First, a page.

As mentioned earlier, the amount of pressure that the ACB exerts before electrical activation is denoted by mechanical pressure. The mechanical pressure of the ACB increases as the stretch ratio of the ACB increases. Also this mechanical pressure generally increases as the radius of the calf reduces [10]. Thus for a specific stretch ratio the amount of mechanical pressure is higher at the ankle section compared to other regions of the calf. One of the important rationales for this study is demonstrated in Fig. 11. Often the mechanical bandages are designed to provide a desired mechanical pressure. However, in practice, the amount of mechanical pressure changes due to the compressibility of the calf. In this case, the ACB can be stretched more to apply a higher amount of pressure and counteract the effect of volume change. Figure 11 shows the percent of change in actual mechanical pressure for a range of desired mechanical pressures. For example if the bandage is designed to provide a desired mechanical pressure of 4.90 kPa (36.8 mmHg) on the ankle, the actual mechanical pressure would be reduced by 6.7 % which is equivalent to 330 Pa (2.5 mmHg), making the actual mechanical pressure 4.57 kPa (34.3 mmHg). Variation of the actual compression from the desired compression by elastic bandages is an important fact that can lead to improper treatment of lower leg disorders [3]. Thus, it is proposed that the design mechanical pressure be increased by the percentage suggested in Fig. 11 to compensate for compression variations due to the changes in the calf volume.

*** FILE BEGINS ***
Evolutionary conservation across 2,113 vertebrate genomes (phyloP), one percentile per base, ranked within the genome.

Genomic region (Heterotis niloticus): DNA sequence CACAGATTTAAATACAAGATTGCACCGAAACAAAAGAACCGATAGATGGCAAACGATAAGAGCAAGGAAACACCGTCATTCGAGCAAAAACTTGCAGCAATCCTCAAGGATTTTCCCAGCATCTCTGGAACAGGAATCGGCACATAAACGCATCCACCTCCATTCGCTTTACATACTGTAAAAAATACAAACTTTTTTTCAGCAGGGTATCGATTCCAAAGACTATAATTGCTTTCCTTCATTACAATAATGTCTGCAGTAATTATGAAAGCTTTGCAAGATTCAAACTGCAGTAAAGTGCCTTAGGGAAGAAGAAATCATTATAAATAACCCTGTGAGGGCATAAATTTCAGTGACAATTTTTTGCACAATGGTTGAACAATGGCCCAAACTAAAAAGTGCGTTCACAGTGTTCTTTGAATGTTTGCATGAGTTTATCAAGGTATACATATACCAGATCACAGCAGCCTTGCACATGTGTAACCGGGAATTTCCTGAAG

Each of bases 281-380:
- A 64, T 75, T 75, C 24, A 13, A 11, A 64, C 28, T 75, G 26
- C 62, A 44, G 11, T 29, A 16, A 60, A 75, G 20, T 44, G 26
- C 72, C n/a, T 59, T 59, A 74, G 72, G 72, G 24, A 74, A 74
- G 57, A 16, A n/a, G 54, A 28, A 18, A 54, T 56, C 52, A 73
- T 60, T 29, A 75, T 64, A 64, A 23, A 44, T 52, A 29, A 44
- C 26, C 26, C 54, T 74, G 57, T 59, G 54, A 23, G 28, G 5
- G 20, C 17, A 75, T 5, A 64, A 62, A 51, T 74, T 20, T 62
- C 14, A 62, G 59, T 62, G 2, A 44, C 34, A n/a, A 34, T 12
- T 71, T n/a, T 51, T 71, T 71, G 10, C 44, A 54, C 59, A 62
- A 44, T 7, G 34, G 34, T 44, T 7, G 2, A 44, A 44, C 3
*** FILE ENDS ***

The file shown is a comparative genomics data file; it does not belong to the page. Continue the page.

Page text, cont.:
In Fig. 12 the actuation pressure for the ACB, which is the pressure drop of the ACB once activated with 11.3 kV voltage, is shown for different sections of the calf. A voltage of 11.3 kV was used in order to conduct a study consistent with [10]. As it was also discussed in [10], the amount of activation pressure increased as the radius of the calf was reduced. As shown in Fig. 12, the actuation pressure changed almost linearly with respect to changes of stretch ratio. The maximum actuation pressure was 287.7 Pa (2.2 mmHg) which corresponded to the ankle region.